Beauty is not superficial
There was a girl in my class at school. Nice to talk to. Easy to get along with. She wasn’t good-looking, not by my reckoning but I couldn’t help feeling drawn to her. Her personality. Her intellect. Her kindness.
There was another girl in that class. In fact there were many but in contrast to the above-mentioned specimen, one in particular was strikingly beautiful. We didn’t get along. At times, let’s call her “the second girl”, was moody. Angry. Her grades were low. She wasn’t kind, based on our interactions.
Was one girl better than the other?
I’ve made this example unfair on the face of it. One girl had several desirable qualities and the other had one. Even so, making such a cutting judgement would be unnecessarily narrow-minded. To understand why, consider the fact that there never has been and probably never will be just one person on the planet.
It’s an unavoidable truth that some people possess certain characteristics while other people possess others. That means there’s no sense in judging people as though some are to be excluded, avoided or aren’t worth emulating. Everyone has something to offer. We’re all cogs in the machine, it’s just that each cog is different.
What about when it comes to choosing a partner? If I, in my adolescence, had been a darn sight more eligible and confident and had been fortunate enough to receive the admiration of both girls, I ask you: who is to say whom I should have picked?
What if I already had a crowd of intelligent friends and a large, close-knit family of generous, caring relatives, all of whom were as ugly as a horse’s ass? The captivating, delightful features of the fairer girl might have complimented me superbly, especially if I were tolerant and could handle her personality, or maybe if I were moody myself and felt at home having arguments every week.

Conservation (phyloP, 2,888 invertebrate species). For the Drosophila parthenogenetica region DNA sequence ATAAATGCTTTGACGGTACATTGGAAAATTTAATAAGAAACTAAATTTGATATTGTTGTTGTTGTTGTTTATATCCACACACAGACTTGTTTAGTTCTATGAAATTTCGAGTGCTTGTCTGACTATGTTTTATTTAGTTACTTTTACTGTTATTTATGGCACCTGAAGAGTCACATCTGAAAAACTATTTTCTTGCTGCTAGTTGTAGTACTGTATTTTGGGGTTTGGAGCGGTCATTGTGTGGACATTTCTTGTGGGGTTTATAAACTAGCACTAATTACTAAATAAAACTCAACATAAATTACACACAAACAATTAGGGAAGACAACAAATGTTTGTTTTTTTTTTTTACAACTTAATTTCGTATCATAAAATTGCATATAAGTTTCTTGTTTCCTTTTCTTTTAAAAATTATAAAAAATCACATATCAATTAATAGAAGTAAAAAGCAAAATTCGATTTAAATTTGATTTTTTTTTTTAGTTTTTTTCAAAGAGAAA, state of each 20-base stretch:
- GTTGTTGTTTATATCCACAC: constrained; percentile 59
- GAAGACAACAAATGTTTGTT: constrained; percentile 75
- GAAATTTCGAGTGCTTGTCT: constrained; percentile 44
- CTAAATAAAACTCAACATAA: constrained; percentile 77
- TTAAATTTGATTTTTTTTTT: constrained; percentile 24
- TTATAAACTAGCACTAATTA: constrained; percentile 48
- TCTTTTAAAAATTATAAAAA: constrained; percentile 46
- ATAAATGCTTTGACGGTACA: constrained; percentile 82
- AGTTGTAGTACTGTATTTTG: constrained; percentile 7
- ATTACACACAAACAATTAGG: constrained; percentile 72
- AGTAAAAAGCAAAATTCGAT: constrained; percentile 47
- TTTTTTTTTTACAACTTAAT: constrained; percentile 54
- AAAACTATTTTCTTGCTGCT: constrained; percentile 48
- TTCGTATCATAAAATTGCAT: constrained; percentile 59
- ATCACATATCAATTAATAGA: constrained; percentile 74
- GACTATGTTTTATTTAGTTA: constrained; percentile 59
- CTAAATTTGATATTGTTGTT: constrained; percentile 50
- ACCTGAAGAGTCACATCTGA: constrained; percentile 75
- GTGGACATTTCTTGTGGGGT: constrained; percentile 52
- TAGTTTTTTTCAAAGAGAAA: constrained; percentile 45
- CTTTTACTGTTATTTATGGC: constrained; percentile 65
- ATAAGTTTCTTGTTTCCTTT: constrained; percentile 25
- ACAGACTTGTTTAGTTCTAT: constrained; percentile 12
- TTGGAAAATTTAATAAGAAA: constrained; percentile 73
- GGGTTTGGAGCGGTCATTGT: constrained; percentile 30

There’s a problem endemic to the way conventional wisdom is sometimes interpreted where beauty is concerned. The belief that it’s only skin-deep. That all that glitters is not gold. That a book should never be judged by its cover. These are wise sayings, if taken with a pinch of salt. The danger is when they are taken as an extreme, literal definition of the hierarchical order of what is important in life. When beauty is somehow seen as a lesser quality. What utter rubbish.
There is no hierarchy. There doesn’t have to be. Some people are so intelligent that they become doctors. They help us live longer. Some people are so kind that they become care workers. They also help us live longer. Some people appreciate beauty so much that they pursue it professionally, creating wonderful films, music, poetry and paintings. They help us want to live longer.
Describing beauty as skin deep is an overly-simplistic view of the human body. The building blocks of Angelina Jolie’s lips reside deep within the same DNA as the hereditary elements of her IQ and kindness.
A person might, if faced with such a dilemma, prefer to spend their time with a kind or intelligent person rather than with a beautiful person but the expression of that preference doesn’t require a judgemental attitude toward others who choose differently.
Beauty need not be degraded or undervalued simply because it is effortless. If effortless joy were intrinsically inferior then we would all spend less time in the sun, demanding only to bask in the artificial glow of dynamo powered sunbeds. Far-fetched though it seems, the image illustrates all too well the dystopian nature of a world where beauty is treated as a secondary characteristic.
The Oxford Dictionaries define beauty as “A combination of qualities, such as shape, colour, or form, that pleases the aesthetic senses, especially the sight”. Nowhere here does it say that beauty is only on the outside, only a runner-up in the genetic lottery. Beauty is not only anything. It is simply a wonderful part of life.